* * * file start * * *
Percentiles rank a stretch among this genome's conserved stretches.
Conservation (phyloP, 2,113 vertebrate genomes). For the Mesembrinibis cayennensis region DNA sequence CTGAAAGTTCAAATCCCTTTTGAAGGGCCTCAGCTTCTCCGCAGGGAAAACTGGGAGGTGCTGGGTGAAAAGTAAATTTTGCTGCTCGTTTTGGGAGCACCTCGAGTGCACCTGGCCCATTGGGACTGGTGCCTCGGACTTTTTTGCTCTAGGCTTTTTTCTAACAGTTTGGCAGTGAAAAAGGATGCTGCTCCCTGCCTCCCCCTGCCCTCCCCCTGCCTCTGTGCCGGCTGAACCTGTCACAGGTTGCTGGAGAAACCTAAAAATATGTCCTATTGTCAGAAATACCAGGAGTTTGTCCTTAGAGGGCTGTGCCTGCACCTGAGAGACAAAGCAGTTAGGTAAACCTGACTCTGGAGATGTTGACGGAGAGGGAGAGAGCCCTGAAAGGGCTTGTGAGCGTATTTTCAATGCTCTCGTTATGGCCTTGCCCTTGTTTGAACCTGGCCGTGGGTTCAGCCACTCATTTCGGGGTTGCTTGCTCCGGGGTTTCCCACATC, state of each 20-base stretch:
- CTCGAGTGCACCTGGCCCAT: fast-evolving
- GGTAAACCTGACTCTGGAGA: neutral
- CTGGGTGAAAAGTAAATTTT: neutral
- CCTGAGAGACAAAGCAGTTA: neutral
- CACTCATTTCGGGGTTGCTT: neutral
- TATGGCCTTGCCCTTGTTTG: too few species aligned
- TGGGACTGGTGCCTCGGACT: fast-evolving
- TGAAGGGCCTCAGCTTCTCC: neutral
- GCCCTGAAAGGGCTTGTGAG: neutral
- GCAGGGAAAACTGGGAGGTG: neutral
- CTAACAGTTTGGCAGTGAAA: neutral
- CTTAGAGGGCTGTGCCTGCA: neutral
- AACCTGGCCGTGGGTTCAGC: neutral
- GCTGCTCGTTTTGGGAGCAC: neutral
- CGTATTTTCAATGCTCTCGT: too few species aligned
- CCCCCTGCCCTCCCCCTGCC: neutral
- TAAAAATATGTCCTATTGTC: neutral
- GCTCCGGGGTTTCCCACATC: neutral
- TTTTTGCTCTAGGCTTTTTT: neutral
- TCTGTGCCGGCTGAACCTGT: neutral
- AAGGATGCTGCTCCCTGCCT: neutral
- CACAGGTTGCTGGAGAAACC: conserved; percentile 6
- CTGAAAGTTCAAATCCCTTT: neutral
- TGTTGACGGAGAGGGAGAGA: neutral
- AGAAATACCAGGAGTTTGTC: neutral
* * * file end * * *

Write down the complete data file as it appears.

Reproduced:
Percentiles rank a stretch among this genome's conserved stretches.
Conservation (phyloP, 2,113 vertebrate genomes). For the Mesembrinibis cayennensis region DNA sequence CTGAAAGTTCAAATCCCTTTTGAAGGGCCTCAGCTTCTCCGCAGGGAAAACTGGGAGGTGCTGGGTGAAAAGTAAATTTTGCTGCTCGTTTTGGGAGCACCTCGAGTGCACCTGGCCCATTGGGACTGGTGCCTCGGACTTTTTTGCTCTAGGCTTTTTTCTAACAGTTTGGCAGTGAAAAAGGATGCTGCTCCCTGCCTCCCCCTGCCCTCCCCCTGCCTCTGTGCCGGCTGAACCTGTCACAGGTTGCTGGAGAAACCTAAAAATATGTCCTATTGTCAGAAATACCAGGAGTTTGTCCTTAGAGGGCTGTGCCTGCACCTGAGAGACAAAGCAGTTAGGTAAACCTGACTCTGGAGATGTTGACGGAGAGGGAGAGAGCCCTGAAAGGGCTTGTGAGCGTATTTTCAATGCTCTCGTTATGGCCTTGCCCTTGTTTGAACCTGGCCGTGGGTTCAGCCACTCATTTCGGGGTTGCTTGCTCCGGGGTTTCCCACATC, state of each 20-base stretch:
- CTCGAGTGCACCTGGCCCAT: fast-evolving
- GGTAAACCTGACTCTGGAGA: neutral
- CTGGGTGAAAAGTAAATTTT: neutral
- CCTGAGAGACAAAGCAGTTA: neutral
- CACTCATTTCGGGGTTGCTT: neutral
- TATGGCCTTGCCCTTGTTTG: too few species aligned
- TGGGACTGGTGCCTCGGACT: fast-evolving
- TGAAGGGCCTCAGCTTCTCC: neutral
- GCCCTGAAAGGGCTTGTGAG: neutral
- GCAGGGAAAACTGGGAGGTG: neutral
- CTAACAGTTTGGCAGTGAAA: neutral
- CTTAGAGGGCTGTGCCTGCA: neutral
- AACCTGGCCGTGGGTTCAGC: neutral
- GCTGCTCGTTTTGGGAGCAC: neutral
- CGTATTTTCAATGCTCTCGT: too few species aligned
- CCCCCTGCCCTCCCCCTGCC: neutral
- TAAAAATATGTCCTATTGTC: neutral
- GCTCCGGGGTTTCCCACATC: neutral
- TTTTTGCTCTAGGCTTTTTT: neutral
- TCTGTGCCGGCTGAACCTGT: neutral
- AAGGATGCTGCTCCCTGCCT: neutral
- CACAGGTTGCTGGAGAAACC: conserved; percentile 6
- CTGAAAGTTCAAATCCCTTT: neutral
- TGTTGACGGAGAGGGAGAGA: neutral
- AGAAATACCAGGAGTTTGTC: neutral